We’re serious about keeping farmers market produce on the menu all year long. Alexandra Stafford of Alexandra Kitchen shows us how to store, prep, and make the most of it, without wasting a scrap.

A few months ago, I discovered a fritter recipe that both quelled my anxiety about the indundation of dark leafy greens and made me wish it would never end.

The recipe comes from Twelve Recipes by Chez Panisse’s Cal Peternell, who, one evening as a snack for his family, fried little balls of sautéed greens mixed with stale bread and onions. His family devoured the balls, mistaking them for real meatballs and thus earning them the name “fried greens meatlessballs.”

In early spring, I made the meatlessballs with chard and kale, the two greens Peternell suggests. When CSA season began, I used turnip and beet greens, then broccoli rabe and mustard greens. Every green I tried worked.

Grist thanks its sponsors. Become one.

Reader support helps sustain our work. Donate today to keep our climate news free. All donations DOUBLED!

I soon found myself churning out meatlessballs every Tuesday evening, the day I pick up my farmshare. For once, I found myself using the roots’ greens in their prime, not salvaging them from the vegetable bin at the end of the week. I discovered, too, I could make the mixture ahead of time and store it in the fridge until dinnertime. My family loves them and, as Peternell notes in Twelve Recipes, “the hot little balls make a nice snack or appetizer, but also are good later, to eat at room temperature out of hand on the go.” I like them cold, days later, straight from the fridge.


Alexandra Stafford

Unfortunately, just as I found my meatlessballs rhythm, the weather turned, and in our weekly CSA newsletter, the farmers assured us we could look forward to heat-loving crops — cucumbers, zucchini, peppers, and tomatoes — in the weeks ahead. The season of greens was nearing its end.

On Tuesday, I picked up my vegetable share to discover the worst had come true: not a leaf in site. Despite the warning from the farmer, I wasn’t ready for the change, for crunchy Greek salads, stewy zucchini gratins, dripping tomato tartines.

Grist thanks its sponsors. Become one.

Could I somehow make the season of meatlessballs persist through the warmer months? I scanned my share. There were carrots, green tops intact, and lots of onions, pure white oblong bulbs goosenecking into stiff, bright green stalks. Perhaps the meatlessballs could have one last hurrah?

I gave it a go, quickly pulsing the carrot and onion greens in the food processor — finely chopped greens, I have learned, help the balls hold their shape — before sautéing them with the onions, garlic, cumin, and cilantro. I folded in the feta, breadcrumbs, and egg, then fried them up as usual, in cherry-sized portions, using a fork to turn them every few minutes until they turned golden all around.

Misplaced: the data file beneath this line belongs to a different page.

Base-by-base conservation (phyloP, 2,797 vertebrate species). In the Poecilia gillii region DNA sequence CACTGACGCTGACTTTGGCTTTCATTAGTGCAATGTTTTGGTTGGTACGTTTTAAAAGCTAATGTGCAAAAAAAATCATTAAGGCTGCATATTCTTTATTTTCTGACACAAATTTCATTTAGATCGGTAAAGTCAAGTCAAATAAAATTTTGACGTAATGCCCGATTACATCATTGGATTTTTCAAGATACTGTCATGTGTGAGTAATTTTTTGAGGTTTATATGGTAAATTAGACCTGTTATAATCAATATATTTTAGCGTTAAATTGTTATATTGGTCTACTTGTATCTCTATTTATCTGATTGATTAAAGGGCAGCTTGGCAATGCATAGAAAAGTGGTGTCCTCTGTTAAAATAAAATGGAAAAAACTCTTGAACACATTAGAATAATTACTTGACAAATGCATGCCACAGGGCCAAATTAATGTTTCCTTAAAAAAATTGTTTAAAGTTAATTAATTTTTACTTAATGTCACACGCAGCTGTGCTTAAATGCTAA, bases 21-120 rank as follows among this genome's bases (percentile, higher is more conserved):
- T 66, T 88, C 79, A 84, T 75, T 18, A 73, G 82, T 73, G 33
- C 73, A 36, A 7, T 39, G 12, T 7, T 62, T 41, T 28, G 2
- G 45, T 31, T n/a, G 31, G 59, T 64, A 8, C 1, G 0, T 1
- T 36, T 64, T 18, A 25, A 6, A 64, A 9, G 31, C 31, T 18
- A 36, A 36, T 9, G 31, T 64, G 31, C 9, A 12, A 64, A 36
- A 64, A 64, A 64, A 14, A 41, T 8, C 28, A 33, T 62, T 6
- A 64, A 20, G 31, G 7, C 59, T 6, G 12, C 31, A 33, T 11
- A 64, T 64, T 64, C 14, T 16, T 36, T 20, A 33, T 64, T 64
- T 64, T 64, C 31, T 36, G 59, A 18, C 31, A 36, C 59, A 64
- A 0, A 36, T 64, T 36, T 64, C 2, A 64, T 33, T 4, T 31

Alexandra Stafford

Once again, the recipe didn’t let me down. This batch tasted a little grassier, a little greener, but they were just as delicious and disappeared just as quickly. Meatlessballs? I’d say miraculousballs.

But once you’ve made your fair share of fried greens meatlessballs, there’s more to do with those carrot and onion greens:


Alexandra Stafford

For the carrots:

  • Remove the greens from the roots and store both parts in a bag in the refrigerator. Carrot greens will tire more quickly than their roots, so they should be used quickly.
  • Purée the greens into pesto, toss with roasted carrots, and drop dollops of burrata over top — call it a meal with a loaf of crusty bread.
  • Carrot greens can also be stuffed into chicken cavities, added to soups and stocks, or minced into chimichurri, salsa verde, and green harissa. Keep in mind that carrot greens can be bitter and adjust seasonings accordingly.

For the onions:

  • Assuming you are handling recently harvested onions that haven’t been cured for long-term storage, remove the greens from the bulbs and store both in the refrigerator.
  • The tender portions of the greens can be left attached to the onion bulb, which can be sliced and braised or grilled or sautéed.
  • The tender portions can also be removed completely and sautéed alone, as you would use an onion. or finely chopped and used like fresh scallions.
  • The tougher portions of the greens can be frozen and reserved for adding to meat and vegetable stocks.

Alexandra Stafford

Fried Greens Meatlessballs
See the full recipe (and save and print it) here.
Serves 3 to 4 as an appetizer

1 bunch greens
3 tablespoons olive oil or grapeseed oil
1 small yellow onion, diced
Salt, to taste
2 cloves garlic, chopped
1/2 cup cilantro
1 tablespoon cumin seeds
1 cup fresh breadcrumbs
1/4 cup crumbled feta
1 or 2 eggs
Oil for frying